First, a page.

Wednesday, March 25, 2015

The Debut

The Debut (originally published as A Start in Life) is the U.S. title of the 1981 novel by Anita Brookner. This was her first novel, though she had written some non-fiction before. I've read several books by her (including Hotel Du Lac (1984), The Misalliance (1986), A Friend From England (1987), Brief Lives (1990), and Fraud (1992)) and have others on my TBR shelf. I pick her work up whenever I find it, and I always enjoy them.

I am tempted by this book: Understanding Anita Brookner (from the Understanding Contemporary British Literature series) by Cheryl Alexander Malcolm. It's $30, though, so I'm sure I won't be yielding to that temptation. Reading more about Brookner would be fun, I think, but I guess I'll just focus on books she herself has written.

from the back of the book:
Since childhood Ruth Weiss has been escaping from life into books, and from the hothouse attentions of her tyrannical and eccentric parents into the gentler warmth of lovers and friends. Now Dr. Weiss, at forty, a quiet scholar devoted to Balzac, is convinced that her life has been ruined by literature, and that once again she must make a new start in life.
first sentence:
Dr. Weiss, at forty, knew that her life had been ruined by literature.
another selected quote:
Ruth woke, as was her wont, at six and wondered how she was going to fill the day. With anticipation, of course. That is how most women in love spend their day. Frequently the event anticipated turns out to be quite dull compared with the mood that preceded it. The onus for redeeming the situation rests on the other person, who is, of course, in no position to know of the preceding mood. Thus both fail and both are disappointed.
Kirkus Reviews says, "Brookner writes with a fine, lean edge, and the pathos of the stunted middle-aged personalities here comes across with a dark, deadpan irony reminiscent of Bernice Rubens."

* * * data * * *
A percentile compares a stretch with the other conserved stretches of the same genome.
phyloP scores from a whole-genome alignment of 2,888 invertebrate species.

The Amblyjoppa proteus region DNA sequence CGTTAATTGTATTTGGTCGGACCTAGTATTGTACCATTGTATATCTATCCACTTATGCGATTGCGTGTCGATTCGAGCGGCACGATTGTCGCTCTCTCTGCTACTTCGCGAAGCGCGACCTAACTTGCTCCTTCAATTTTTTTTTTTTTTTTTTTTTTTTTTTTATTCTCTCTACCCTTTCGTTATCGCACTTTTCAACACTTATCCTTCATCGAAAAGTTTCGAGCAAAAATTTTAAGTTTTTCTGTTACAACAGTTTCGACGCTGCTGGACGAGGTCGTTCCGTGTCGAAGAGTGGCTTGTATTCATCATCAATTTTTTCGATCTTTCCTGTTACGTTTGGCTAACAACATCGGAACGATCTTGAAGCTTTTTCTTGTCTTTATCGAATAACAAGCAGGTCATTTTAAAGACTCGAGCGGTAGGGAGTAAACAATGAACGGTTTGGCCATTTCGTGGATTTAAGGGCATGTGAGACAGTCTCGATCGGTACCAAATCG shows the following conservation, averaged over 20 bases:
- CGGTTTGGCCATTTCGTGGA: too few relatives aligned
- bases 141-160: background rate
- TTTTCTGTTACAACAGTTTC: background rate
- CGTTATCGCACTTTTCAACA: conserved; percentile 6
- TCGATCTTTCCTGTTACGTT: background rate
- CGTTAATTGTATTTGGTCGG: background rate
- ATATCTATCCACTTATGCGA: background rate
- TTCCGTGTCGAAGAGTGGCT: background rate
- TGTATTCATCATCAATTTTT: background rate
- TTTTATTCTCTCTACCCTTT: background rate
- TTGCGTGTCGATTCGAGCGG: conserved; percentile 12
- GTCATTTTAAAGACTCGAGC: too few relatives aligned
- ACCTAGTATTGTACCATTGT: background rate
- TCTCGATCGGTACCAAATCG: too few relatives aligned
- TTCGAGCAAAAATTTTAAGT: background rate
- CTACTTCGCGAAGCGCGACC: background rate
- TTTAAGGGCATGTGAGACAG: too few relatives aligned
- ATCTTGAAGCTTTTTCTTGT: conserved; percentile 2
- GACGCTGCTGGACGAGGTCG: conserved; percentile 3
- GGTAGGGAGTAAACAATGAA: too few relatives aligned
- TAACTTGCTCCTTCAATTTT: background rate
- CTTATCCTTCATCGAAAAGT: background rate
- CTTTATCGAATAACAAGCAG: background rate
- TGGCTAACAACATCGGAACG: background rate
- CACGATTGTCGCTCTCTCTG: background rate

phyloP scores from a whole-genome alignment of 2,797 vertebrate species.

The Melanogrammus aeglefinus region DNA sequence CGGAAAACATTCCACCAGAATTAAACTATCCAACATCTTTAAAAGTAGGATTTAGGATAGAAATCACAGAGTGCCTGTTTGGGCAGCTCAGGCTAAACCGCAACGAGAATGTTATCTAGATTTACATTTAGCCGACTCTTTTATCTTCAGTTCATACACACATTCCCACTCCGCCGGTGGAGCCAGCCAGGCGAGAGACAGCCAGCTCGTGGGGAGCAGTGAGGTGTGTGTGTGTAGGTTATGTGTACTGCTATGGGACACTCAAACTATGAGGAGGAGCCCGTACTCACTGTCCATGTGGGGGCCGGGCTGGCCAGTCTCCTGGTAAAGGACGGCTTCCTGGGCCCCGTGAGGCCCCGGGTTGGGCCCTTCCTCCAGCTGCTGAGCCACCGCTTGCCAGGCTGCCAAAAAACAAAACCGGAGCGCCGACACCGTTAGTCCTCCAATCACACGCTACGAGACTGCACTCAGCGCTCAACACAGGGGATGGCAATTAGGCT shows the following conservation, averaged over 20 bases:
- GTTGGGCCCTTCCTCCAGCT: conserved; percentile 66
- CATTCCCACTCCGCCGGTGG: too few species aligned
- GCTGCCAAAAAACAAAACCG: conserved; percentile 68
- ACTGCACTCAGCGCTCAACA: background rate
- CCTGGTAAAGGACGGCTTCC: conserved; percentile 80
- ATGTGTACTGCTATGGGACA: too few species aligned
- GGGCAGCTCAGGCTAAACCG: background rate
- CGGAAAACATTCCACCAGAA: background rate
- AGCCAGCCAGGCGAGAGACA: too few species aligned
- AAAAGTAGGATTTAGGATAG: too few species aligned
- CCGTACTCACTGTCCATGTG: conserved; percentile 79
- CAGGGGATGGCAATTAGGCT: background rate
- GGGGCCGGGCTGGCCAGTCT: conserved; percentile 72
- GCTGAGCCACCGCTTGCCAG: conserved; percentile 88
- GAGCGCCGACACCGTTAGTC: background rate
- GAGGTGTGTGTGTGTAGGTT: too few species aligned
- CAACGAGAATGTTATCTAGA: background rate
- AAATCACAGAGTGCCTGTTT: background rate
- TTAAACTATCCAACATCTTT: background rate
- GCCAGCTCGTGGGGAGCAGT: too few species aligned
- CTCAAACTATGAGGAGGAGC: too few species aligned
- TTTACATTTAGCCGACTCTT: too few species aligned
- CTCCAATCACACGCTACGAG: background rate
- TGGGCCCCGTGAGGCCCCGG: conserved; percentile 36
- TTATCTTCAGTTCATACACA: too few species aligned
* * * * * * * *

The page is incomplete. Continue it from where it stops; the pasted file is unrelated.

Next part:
1. Can´t you find the Brookner-book at the public library? At ours, if they don´t have it, they will fetch it from another library that has, or even buy it if they think it´s interesting for more people than myself.

    1. I used to live at my public library -it was home away from home- but years ago I went in to renew my card and they asked me to fill out a new application. The application required my social security number. They couldn't give me any reason they would want it except that there was a space for it on the form. I wouldn't give it to them, so they wouldn't update my card. It's weird. On the one hand they warn you to be careful with your social security number because of the danger of identity theft and not to give it out unless it's necessary, and then they require me to write it out on a paper library card application form. There's no telling how many people have access to that. :( As you can see, I'm still not happy about that situation. I do buy books from the library's used book store.

  2. From the quotes you shared, this sounds like a book I would love to read, and an author I would love to familiarize myself with.

    I remember when I used to have my SSN printed right on my checks because that way I didn't have to repeat it, since everyone, and I mean EVERYONE asked for it when you wrote a check. Now I wouldn't give it out if my life depended on it, except to the IRS. I have to agree with you on that decision.

    1. Their argument that I have to provide it because there's a space for it on the form is unconvincing ;). They require plenty of other id so they can find me if I don't return a book. I'd rather not place my identity in their hands in exchange for a book loan.